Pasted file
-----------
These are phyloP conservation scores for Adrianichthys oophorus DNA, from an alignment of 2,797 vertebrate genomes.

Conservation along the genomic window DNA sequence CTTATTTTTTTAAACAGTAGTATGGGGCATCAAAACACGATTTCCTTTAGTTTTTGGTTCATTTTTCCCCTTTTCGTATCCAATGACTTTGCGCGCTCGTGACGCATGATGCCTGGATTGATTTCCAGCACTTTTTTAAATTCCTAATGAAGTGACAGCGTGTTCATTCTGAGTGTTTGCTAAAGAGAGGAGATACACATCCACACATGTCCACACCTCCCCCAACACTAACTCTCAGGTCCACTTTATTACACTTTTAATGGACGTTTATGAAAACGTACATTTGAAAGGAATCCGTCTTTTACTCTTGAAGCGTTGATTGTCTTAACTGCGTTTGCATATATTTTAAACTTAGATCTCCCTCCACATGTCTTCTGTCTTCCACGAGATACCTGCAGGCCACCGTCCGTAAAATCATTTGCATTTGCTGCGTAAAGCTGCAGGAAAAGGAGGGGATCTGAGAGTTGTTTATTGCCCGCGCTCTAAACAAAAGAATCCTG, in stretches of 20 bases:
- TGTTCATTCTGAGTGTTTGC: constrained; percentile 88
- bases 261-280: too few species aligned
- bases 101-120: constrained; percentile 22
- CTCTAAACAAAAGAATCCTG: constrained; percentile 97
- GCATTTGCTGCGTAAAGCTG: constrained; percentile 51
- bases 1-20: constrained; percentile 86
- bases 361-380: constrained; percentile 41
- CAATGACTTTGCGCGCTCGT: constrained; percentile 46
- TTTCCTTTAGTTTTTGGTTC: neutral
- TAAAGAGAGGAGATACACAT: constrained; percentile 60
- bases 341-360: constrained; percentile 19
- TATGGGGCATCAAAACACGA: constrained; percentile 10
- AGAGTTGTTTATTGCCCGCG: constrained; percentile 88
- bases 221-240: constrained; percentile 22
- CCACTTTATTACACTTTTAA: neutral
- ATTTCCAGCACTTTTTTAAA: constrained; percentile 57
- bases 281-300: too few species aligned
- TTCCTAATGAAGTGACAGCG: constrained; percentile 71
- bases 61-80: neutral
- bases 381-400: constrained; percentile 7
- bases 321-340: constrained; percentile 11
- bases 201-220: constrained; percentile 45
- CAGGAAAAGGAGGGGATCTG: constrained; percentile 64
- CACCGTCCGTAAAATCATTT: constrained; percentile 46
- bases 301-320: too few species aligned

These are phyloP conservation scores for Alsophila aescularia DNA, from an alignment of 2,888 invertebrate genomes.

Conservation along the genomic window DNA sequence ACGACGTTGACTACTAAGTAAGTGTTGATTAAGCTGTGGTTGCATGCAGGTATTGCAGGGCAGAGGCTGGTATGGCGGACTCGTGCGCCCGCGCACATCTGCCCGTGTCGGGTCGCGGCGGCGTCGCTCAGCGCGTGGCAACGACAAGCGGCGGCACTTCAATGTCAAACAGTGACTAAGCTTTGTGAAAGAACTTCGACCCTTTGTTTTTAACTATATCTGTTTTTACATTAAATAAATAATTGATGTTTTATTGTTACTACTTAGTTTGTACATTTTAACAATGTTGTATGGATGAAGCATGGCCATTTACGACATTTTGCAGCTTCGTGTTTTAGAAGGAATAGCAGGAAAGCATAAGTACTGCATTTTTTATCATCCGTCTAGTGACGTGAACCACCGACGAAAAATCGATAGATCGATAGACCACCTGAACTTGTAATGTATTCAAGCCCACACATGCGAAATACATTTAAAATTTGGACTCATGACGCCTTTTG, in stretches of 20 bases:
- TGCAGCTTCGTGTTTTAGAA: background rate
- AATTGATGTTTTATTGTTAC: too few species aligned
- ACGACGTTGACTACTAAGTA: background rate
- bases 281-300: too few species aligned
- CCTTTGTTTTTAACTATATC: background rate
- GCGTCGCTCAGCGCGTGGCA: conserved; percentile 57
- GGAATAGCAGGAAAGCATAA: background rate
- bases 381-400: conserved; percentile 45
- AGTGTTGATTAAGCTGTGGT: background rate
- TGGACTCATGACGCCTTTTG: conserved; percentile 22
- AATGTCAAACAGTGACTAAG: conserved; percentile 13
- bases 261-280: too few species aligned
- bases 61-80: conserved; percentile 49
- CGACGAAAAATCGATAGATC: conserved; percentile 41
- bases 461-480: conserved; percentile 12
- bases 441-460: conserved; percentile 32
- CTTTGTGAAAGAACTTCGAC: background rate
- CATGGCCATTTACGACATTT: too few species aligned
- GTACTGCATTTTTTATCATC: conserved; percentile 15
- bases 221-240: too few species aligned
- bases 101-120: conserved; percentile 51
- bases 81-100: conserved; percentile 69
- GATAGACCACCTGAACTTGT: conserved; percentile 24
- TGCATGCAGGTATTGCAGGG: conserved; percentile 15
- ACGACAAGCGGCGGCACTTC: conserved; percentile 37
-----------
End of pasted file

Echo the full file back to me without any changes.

These are phyloP conservation scores for Adrianichthys oophorus DNA, from an alignment of 2,797 vertebrate genomes.

Conservation along the genomic window DNA sequence CTTATTTTTTTAAACAGTAGTATGGGGCATCAAAACACGATTTCCTTTAGTTTTTGGTTCATTTTTCCCCTTTTCGTATCCAATGACTTTGCGCGCTCGTGACGCATGATGCCTGGATTGATTTCCAGCACTTTTTTAAATTCCTAATGAAGTGACAGCGTGTTCATTCTGAGTGTTTGCTAAAGAGAGGAGATACACATCCACACATGTCCACACCTCCCCCAACACTAACTCTCAGGTCCACTTTATTACACTTTTAATGGACGTTTATGAAAACGTACATTTGAAAGGAATCCGTCTTTTACTCTTGAAGCGTTGATTGTCTTAACTGCGTTTGCATATATTTTAAACTTAGATCTCCCTCCACATGTCTTCTGTCTTCCACGAGATACCTGCAGGCCACCGTCCGTAAAATCATTTGCATTTGCTGCGTAAAGCTGCAGGAAAAGGAGGGGATCTGAGAGTTGTTTATTGCCCGCGCTCTAAACAAAAGAATCCTG, in stretches of 20 bases:
- TGTTCATTCTGAGTGTTTGC: constrained; percentile 88
- bases 261-280: too few species aligned
- bases 101-120: constrained; percentile 22
- CTCTAAACAAAAGAATCCTG: constrained; percentile 97
- GCATTTGCTGCGTAAAGCTG: constrained; percentile 51
- bases 1-20: constrained; percentile 86
- bases 361-380: constrained; percentile 41
- CAATGACTTTGCGCGCTCGT: constrained; percentile 46
- TTTCCTTTAGTTTTTGGTTC: neutral
- TAAAGAGAGGAGATACACAT: constrained; percentile 60
- bases 341-360: constrained; percentile 19
- TATGGGGCATCAAAACACGA: constrained; percentile 10
- AGAGTTGTTTATTGCCCGCG: constrained; percentile 88
- bases 221-240: constrained; percentile 22
- CCACTTTATTACACTTTTAA: neutral
- ATTTCCAGCACTTTTTTAAA: constrained; percentile 57
- bases 281-300: too few species aligned
- TTCCTAATGAAGTGACAGCG: constrained; percentile 71
- bases 61-80: neutral
- bases 381-400: constrained; percentile 7
- bases 321-340: constrained; percentile 11
- bases 201-220: constrained; percentile 45
- CAGGAAAAGGAGGGGATCTG: constrained; percentile 64
- CACCGTCCGTAAAATCATTT: constrained; percentile 46
- bases 301-320: too few species aligned

These are phyloP conservation scores for Alsophila aescularia DNA, from an alignment of 2,888 invertebrate genomes.

Conservation along the genomic window DNA sequence ACGACGTTGACTACTAAGTAAGTGTTGATTAAGCTGTGGTTGCATGCAGGTATTGCAGGGCAGAGGCTGGTATGGCGGACTCGTGCGCCCGCGCACATCTGCCCGTGTCGGGTCGCGGCGGCGTCGCTCAGCGCGTGGCAACGACAAGCGGCGGCACTTCAATGTCAAACAGTGACTAAGCTTTGTGAAAGAACTTCGACCCTTTGTTTTTAACTATATCTGTTTTTACATTAAATAAATAATTGATGTTTTATTGTTACTACTTAGTTTGTACATTTTAACAATGTTGTATGGATGAAGCATGGCCATTTACGACATTTTGCAGCTTCGTGTTTTAGAAGGAATAGCAGGAAAGCATAAGTACTGCATTTTTTATCATCCGTCTAGTGACGTGAACCACCGACGAAAAATCGATAGATCGATAGACCACCTGAACTTGTAATGTATTCAAGCCCACACATGCGAAATACATTTAAAATTTGGACTCATGACGCCTTTTG, in stretches of 20 bases:
- TGCAGCTTCGTGTTTTAGAA: background rate
- AATTGATGTTTTATTGTTAC: too few species aligned
- ACGACGTTGACTACTAAGTA: background rate
- bases 281-300: too few species aligned
- CCTTTGTTTTTAACTATATC: background rate
- GCGTCGCTCAGCGCGTGGCA: conserved; percentile 57
- GGAATAGCAGGAAAGCATAA: background rate
- bases 381-400: conserved; percentile 45
- AGTGTTGATTAAGCTGTGGT: background rate
- TGGACTCATGACGCCTTTTG: conserved; percentile 22
- AATGTCAAACAGTGACTAAG: conserved; percentile 13
- bases 261-280: too few species aligned
- bases 61-80: conserved; percentile 49
- CGACGAAAAATCGATAGATC: conserved; percentile 41
- bases 461-480: conserved; percentile 12
- bases 441-460: conserved; percentile 32
- CTTTGTGAAAGAACTTCGAC: background rate
- CATGGCCATTTACGACATTT: too few species aligned
- GTACTGCATTTTTTATCATC: conserved; percentile 15
- bases 221-240: too few species aligned
- bases 101-120: conserved; percentile 51
- bases 81-100: conserved; percentile 69
- GATAGACCACCTGAACTTGT: conserved; percentile 24
- TGCATGCAGGTATTGCAGGG: conserved; percentile 15
- ACGACAAGCGGCGGCACTTC: conserved; percentile 37